Then, with shoulder muscles twanging like a painful guitar, we do the shag-the-pumpkin press-ups, and exercise the arms with bicep curls, using a length of elastic and two handles. You can employ weights, for the authentic "I'm down the gym" tough-guy feel, but they only work with some people. It's very irritating to lie on your back doing arm stretches with two-kilogram barbells and have one fall on your chin because it's slightly too heavy for you. Yanking a stretchy rubber gizmo, with elbows tucked in to your sides, is rather satisfyingly like riding a horse or (the more elaborate version) rowing a very large boat. You can, genuinely, feel muscles in your shoulders being awakened, muscles which had never been shown a good time before.

You do a dozen of each activity, counted down by Michael with cries of encouragement and approval ("Nearly there – last three now – and relax"), take a break for 10 seconds and do it again. "If I told you that you'd be doing 192 press-ups and sit-ups, you'd never get started," said Michael, revealing his cunning strategy. "But if you do it in little groups of 12, it seems quite bearable, doesn't it?"

Then you lie down for the extended-leg stretches, and the final serious abdominal sit-ups. They're difficult, and rather painful, and it's hard to breathe while you're straining forward towards your crooked knee while simultaneously trying not to fart, and they leave you feeling internally bruised – but by the end you're able, miraculously, to feel three double-sets of muscles groaning and complaining inside you. A six-pack! My God, I've got one after all. I always knew I had it in me...

Michael and I do not go a bundle on all the jargon about "lats" and "pecs" and trapezium muscles. The only mention of musculature is "Now for the quads", which means we grab hold of one calf and stand awkwardly like two flamingoes trying to communicate at a party. And then it's all over, the running, the gasping, the boxing, the swearing, the heaving, the bobbing and weaving, the lunging and straining. You are invigorated, drenched in sweat and shagged out, all at once. You're glad it's over and you sign up for the next 10 sessions. If this is masochism, at least it's a kind that makes you feel better the next day.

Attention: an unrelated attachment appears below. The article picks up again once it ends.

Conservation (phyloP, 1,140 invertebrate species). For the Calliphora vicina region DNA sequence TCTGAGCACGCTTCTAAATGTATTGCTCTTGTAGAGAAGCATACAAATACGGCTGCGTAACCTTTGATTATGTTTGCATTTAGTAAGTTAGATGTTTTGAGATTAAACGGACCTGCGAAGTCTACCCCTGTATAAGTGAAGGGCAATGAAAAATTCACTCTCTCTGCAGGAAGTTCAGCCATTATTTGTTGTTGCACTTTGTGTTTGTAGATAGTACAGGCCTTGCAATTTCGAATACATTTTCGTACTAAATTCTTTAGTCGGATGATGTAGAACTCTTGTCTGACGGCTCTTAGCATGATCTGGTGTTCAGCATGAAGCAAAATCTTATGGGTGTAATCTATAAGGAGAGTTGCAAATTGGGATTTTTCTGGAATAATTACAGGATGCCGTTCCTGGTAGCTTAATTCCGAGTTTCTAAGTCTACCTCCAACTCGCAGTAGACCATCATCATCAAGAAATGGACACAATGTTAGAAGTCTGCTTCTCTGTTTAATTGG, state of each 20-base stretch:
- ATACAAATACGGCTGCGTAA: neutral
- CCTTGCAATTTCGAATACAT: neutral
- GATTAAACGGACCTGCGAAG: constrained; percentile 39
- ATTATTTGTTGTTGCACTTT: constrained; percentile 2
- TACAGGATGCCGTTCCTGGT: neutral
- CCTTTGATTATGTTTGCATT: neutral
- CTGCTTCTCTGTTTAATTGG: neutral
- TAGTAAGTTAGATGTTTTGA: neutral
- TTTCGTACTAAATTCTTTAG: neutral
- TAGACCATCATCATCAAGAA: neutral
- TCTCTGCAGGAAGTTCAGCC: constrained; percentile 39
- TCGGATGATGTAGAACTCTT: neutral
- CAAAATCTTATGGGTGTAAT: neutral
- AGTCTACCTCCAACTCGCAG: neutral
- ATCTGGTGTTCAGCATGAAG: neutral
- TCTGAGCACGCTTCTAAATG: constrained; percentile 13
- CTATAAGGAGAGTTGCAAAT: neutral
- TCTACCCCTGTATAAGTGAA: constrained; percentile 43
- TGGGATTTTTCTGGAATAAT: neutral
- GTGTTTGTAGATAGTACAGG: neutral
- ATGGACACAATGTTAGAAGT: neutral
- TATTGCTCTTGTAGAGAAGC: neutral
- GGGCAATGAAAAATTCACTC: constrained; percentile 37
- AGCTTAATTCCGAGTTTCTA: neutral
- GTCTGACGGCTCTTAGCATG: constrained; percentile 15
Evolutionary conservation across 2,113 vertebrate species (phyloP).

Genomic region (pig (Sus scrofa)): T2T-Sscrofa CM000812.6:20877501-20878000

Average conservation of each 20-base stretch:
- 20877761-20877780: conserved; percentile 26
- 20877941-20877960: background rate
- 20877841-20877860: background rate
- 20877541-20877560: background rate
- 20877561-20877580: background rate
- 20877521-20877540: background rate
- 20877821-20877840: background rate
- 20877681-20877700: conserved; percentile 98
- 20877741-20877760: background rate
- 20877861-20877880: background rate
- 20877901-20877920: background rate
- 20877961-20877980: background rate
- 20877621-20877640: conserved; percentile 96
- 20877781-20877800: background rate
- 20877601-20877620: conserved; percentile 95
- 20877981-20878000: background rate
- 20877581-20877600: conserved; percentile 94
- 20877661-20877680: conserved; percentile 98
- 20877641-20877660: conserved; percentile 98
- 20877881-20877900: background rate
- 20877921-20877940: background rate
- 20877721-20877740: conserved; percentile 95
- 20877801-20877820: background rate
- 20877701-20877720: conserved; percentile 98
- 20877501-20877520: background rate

Many people assume that a personal trainer is a kind of executive accessory for the idle rich, an indulgence for people too indolent to make it down the gym. What rubbish. Over the years, I have spent so much cash joining gyms, so much energy doing knackering self-devised workouts, and so much time devising displacement activities to ensure I never go back to the gym again, that the PT option is a relief. Rather than you forcing yourself to go to a gym, the one-man gym comes to you. He knows, far better than you, precisely which kinds of exercise will tone up which aching and saggy bits of your rotting corpse, and he does the bending and stretching alongside you so you don't feel solitary or foolish or stressed-out.

And while a gym will set you back, say, £2,000 and you'll use it – what, 10 times? – a personal trainer's regular attentions, twice a week all year round (that's a hundred fitness sessions) works out at £3,000 a year for 10 times the results. Plus you get the company of someone who knows precisely why and where you feel bad inside your creaking, middle-aged bones and skin. And who will tell you all about it, in kindly tones, over the weeks and months, as you go thundering past the startled moorhens and stagnant waters of Belair Park.

 

HomeHealth Fitness can be contacted on 07980 545324